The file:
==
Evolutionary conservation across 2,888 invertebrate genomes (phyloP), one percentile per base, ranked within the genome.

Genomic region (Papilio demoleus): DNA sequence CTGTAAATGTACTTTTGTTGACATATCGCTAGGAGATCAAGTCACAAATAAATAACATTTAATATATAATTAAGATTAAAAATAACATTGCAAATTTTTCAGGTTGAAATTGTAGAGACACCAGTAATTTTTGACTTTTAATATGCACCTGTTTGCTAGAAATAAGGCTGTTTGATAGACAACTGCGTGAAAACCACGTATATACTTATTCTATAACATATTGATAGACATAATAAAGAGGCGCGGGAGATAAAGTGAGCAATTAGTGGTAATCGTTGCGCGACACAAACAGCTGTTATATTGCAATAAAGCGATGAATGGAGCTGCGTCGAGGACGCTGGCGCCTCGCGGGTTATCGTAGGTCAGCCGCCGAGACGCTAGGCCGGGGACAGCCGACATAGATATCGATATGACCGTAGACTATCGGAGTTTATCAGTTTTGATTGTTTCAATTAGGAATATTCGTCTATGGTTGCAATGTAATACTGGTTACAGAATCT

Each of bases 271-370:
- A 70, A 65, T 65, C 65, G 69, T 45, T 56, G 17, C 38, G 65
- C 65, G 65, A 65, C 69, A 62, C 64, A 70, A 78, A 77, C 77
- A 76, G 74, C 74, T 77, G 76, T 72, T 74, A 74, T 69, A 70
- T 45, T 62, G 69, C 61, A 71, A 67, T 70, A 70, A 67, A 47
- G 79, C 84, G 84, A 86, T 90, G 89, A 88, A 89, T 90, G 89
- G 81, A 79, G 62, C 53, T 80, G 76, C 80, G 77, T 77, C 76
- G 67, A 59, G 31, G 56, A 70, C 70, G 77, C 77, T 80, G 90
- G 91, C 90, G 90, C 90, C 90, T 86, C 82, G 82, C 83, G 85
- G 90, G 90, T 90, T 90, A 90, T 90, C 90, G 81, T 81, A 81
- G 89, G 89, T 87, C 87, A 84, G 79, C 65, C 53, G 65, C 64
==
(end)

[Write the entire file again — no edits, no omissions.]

Evolutionary conservation across 2,888 invertebrate genomes (phyloP), one percentile per base, ranked within the genome.

Genomic region (Papilio demoleus): DNA sequence CTGTAAATGTACTTTTGTTGACATATCGCTAGGAGATCAAGTCACAAATAAATAACATTTAATATATAATTAAGATTAAAAATAACATTGCAAATTTTTCAGGTTGAAATTGTAGAGACACCAGTAATTTTTGACTTTTAATATGCACCTGTTTGCTAGAAATAAGGCTGTTTGATAGACAACTGCGTGAAAACCACGTATATACTTATTCTATAACATATTGATAGACATAATAAAGAGGCGCGGGAGATAAAGTGAGCAATTAGTGGTAATCGTTGCGCGACACAAACAGCTGTTATATTGCAATAAAGCGATGAATGGAGCTGCGTCGAGGACGCTGGCGCCTCGCGGGTTATCGTAGGTCAGCCGCCGAGACGCTAGGCCGGGGACAGCCGACATAGATATCGATATGACCGTAGACTATCGGAGTTTATCAGTTTTGATTGTTTCAATTAGGAATATTCGTCTATGGTTGCAATGTAATACTGGTTACAGAATCT

Each of bases 271-370:
- A 70, A 65, T 65, C 65, G 69, T 45, T 56, G 17, C 38, G 65
- C 65, G 65, A 65, C 69, A 62, C 64, A 70, A 78, A 77, C 77
- A 76, G 74, C 74, T 77, G 76, T 72, T 74, A 74, T 69, A 70
- T 45, T 62, G 69, C 61, A 71, A 67, T 70, A 70, A 67, A 47
- G 79, C 84, G 84, A 86, T 90, G 89, A 88, A 89, T 90, G 89
- G 81, A 79, G 62, C 53, T 80, G 76, C 80, G 77, T 77, C 76
- G 67, A 59, G 31, G 56, A 70, C 70, G 77, C 77, T 80, G 90
- G 91, C 90, G 90, C 90, C 90, T 86, C 82, G 82, C 83, G 85
- G 90, G 90, T 90, T 90, A 90, T 90, C 90, G 81, T 81, A 81
- G 89, G 89, T 87, C 87, A 84, G 79, C 65, C 53, G 65, C 64